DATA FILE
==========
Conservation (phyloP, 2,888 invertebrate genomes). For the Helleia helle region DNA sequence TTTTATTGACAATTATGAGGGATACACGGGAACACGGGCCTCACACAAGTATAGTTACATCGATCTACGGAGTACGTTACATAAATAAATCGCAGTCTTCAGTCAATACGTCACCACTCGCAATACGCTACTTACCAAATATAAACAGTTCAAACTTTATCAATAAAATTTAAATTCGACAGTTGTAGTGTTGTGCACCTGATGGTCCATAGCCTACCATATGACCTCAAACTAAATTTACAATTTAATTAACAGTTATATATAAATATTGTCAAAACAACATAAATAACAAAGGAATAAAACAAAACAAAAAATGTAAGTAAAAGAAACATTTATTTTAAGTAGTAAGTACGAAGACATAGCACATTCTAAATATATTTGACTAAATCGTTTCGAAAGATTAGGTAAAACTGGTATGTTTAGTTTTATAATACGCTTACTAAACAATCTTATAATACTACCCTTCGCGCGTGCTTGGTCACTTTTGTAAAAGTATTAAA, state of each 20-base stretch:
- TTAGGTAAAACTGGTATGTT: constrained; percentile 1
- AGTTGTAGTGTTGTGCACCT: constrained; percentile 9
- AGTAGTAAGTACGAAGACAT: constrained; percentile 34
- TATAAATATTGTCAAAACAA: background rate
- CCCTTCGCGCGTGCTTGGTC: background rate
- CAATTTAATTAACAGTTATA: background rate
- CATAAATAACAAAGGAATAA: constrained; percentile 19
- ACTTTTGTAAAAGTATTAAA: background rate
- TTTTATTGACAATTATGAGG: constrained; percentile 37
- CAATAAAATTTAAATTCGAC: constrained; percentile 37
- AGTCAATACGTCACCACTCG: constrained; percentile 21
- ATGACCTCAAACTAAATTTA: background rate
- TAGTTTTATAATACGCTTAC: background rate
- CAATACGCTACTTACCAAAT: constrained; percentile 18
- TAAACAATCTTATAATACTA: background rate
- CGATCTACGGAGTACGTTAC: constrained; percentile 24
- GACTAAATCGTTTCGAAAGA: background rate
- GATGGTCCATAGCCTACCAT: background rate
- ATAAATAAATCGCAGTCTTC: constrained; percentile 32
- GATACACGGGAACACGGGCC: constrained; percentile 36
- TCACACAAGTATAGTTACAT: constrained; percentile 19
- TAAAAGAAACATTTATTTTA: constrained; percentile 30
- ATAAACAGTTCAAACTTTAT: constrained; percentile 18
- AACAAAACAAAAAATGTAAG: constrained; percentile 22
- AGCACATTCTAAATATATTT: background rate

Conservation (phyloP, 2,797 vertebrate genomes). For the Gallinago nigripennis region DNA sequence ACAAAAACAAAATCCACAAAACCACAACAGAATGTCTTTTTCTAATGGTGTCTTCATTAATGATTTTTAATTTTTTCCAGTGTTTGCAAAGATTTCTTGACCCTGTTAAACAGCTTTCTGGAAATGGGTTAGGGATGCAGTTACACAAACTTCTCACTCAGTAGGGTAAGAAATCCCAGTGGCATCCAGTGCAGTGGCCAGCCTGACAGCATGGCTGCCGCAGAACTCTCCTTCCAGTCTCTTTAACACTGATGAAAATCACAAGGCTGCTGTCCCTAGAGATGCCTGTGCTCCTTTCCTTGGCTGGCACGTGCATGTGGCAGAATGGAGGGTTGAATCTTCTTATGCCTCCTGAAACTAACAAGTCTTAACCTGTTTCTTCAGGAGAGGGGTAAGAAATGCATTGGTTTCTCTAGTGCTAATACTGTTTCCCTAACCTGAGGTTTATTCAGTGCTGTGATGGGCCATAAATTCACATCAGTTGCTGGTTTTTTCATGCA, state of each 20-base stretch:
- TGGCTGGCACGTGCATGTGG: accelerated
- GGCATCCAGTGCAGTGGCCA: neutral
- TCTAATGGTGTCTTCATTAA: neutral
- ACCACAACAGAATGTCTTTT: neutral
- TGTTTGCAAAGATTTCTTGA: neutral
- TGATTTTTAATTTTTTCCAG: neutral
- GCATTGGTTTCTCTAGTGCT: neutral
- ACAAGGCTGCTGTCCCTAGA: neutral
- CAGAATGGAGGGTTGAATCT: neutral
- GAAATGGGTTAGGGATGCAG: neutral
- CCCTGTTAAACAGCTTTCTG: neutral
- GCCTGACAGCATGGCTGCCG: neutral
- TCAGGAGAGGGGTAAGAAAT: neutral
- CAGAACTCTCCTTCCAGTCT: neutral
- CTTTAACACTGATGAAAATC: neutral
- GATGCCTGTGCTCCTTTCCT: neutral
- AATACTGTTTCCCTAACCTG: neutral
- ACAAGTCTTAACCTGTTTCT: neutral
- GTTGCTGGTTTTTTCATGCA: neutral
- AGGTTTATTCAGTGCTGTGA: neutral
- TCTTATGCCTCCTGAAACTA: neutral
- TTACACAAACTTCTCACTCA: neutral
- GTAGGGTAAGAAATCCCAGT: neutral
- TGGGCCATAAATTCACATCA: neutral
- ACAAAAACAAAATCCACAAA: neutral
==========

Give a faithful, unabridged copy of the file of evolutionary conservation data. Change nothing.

Conservation (phyloP, 2,888 invertebrate genomes). For the Helleia helle region DNA sequence TTTTATTGACAATTATGAGGGATACACGGGAACACGGGCCTCACACAAGTATAGTTACATCGATCTACGGAGTACGTTACATAAATAAATCGCAGTCTTCAGTCAATACGTCACCACTCGCAATACGCTACTTACCAAATATAAACAGTTCAAACTTTATCAATAAAATTTAAATTCGACAGTTGTAGTGTTGTGCACCTGATGGTCCATAGCCTACCATATGACCTCAAACTAAATTTACAATTTAATTAACAGTTATATATAAATATTGTCAAAACAACATAAATAACAAAGGAATAAAACAAAACAAAAAATGTAAGTAAAAGAAACATTTATTTTAAGTAGTAAGTACGAAGACATAGCACATTCTAAATATATTTGACTAAATCGTTTCGAAAGATTAGGTAAAACTGGTATGTTTAGTTTTATAATACGCTTACTAAACAATCTTATAATACTACCCTTCGCGCGTGCTTGGTCACTTTTGTAAAAGTATTAAA, state of each 20-base stretch:
- TTAGGTAAAACTGGTATGTT: constrained; percentile 1
- AGTTGTAGTGTTGTGCACCT: constrained; percentile 9
- AGTAGTAAGTACGAAGACAT: constrained; percentile 34
- TATAAATATTGTCAAAACAA: background rate
- CCCTTCGCGCGTGCTTGGTC: background rate
- CAATTTAATTAACAGTTATA: background rate
- CATAAATAACAAAGGAATAA: constrained; percentile 19
- ACTTTTGTAAAAGTATTAAA: background rate
- TTTTATTGACAATTATGAGG: constrained; percentile 37
- CAATAAAATTTAAATTCGAC: constrained; percentile 37
- AGTCAATACGTCACCACTCG: constrained; percentile 21
- ATGACCTCAAACTAAATTTA: background rate
- TAGTTTTATAATACGCTTAC: background rate
- CAATACGCTACTTACCAAAT: constrained; percentile 18
- TAAACAATCTTATAATACTA: background rate
- CGATCTACGGAGTACGTTAC: constrained; percentile 24
- GACTAAATCGTTTCGAAAGA: background rate
- GATGGTCCATAGCCTACCAT: background rate
- ATAAATAAATCGCAGTCTTC: constrained; percentile 32
- GATACACGGGAACACGGGCC: constrained; percentile 36
- TCACACAAGTATAGTTACAT: constrained; percentile 19
- TAAAAGAAACATTTATTTTA: constrained; percentile 30
- ATAAACAGTTCAAACTTTAT: constrained; percentile 18
- AACAAAACAAAAAATGTAAG: constrained; percentile 22
- AGCACATTCTAAATATATTT: background rate

Conservation (phyloP, 2,797 vertebrate genomes). For the Gallinago nigripennis region DNA sequence ACAAAAACAAAATCCACAAAACCACAACAGAATGTCTTTTTCTAATGGTGTCTTCATTAATGATTTTTAATTTTTTCCAGTGTTTGCAAAGATTTCTTGACCCTGTTAAACAGCTTTCTGGAAATGGGTTAGGGATGCAGTTACACAAACTTCTCACTCAGTAGGGTAAGAAATCCCAGTGGCATCCAGTGCAGTGGCCAGCCTGACAGCATGGCTGCCGCAGAACTCTCCTTCCAGTCTCTTTAACACTGATGAAAATCACAAGGCTGCTGTCCCTAGAGATGCCTGTGCTCCTTTCCTTGGCTGGCACGTGCATGTGGCAGAATGGAGGGTTGAATCTTCTTATGCCTCCTGAAACTAACAAGTCTTAACCTGTTTCTTCAGGAGAGGGGTAAGAAATGCATTGGTTTCTCTAGTGCTAATACTGTTTCCCTAACCTGAGGTTTATTCAGTGCTGTGATGGGCCATAAATTCACATCAGTTGCTGGTTTTTTCATGCA, state of each 20-base stretch:
- TGGCTGGCACGTGCATGTGG: accelerated
- GGCATCCAGTGCAGTGGCCA: neutral
- TCTAATGGTGTCTTCATTAA: neutral
- ACCACAACAGAATGTCTTTT: neutral
- TGTTTGCAAAGATTTCTTGA: neutral
- TGATTTTTAATTTTTTCCAG: neutral
- GCATTGGTTTCTCTAGTGCT: neutral
- ACAAGGCTGCTGTCCCTAGA: neutral
- CAGAATGGAGGGTTGAATCT: neutral
- GAAATGGGTTAGGGATGCAG: neutral
- CCCTGTTAAACAGCTTTCTG: neutral
- GCCTGACAGCATGGCTGCCG: neutral
- TCAGGAGAGGGGTAAGAAAT: neutral
- CAGAACTCTCCTTCCAGTCT: neutral
- CTTTAACACTGATGAAAATC: neutral
- GATGCCTGTGCTCCTTTCCT: neutral
- AATACTGTTTCCCTAACCTG: neutral
- ACAAGTCTTAACCTGTTTCT: neutral
- GTTGCTGGTTTTTTCATGCA: neutral
- AGGTTTATTCAGTGCTGTGA: neutral
- TCTTATGCCTCCTGAAACTA: neutral
- TTACACAAACTTCTCACTCA: neutral
- GTAGGGTAAGAAATCCCAGT: neutral
- TGGGCCATAAATTCACATCA: neutral
- ACAAAAACAAAATCCACAAA: neutral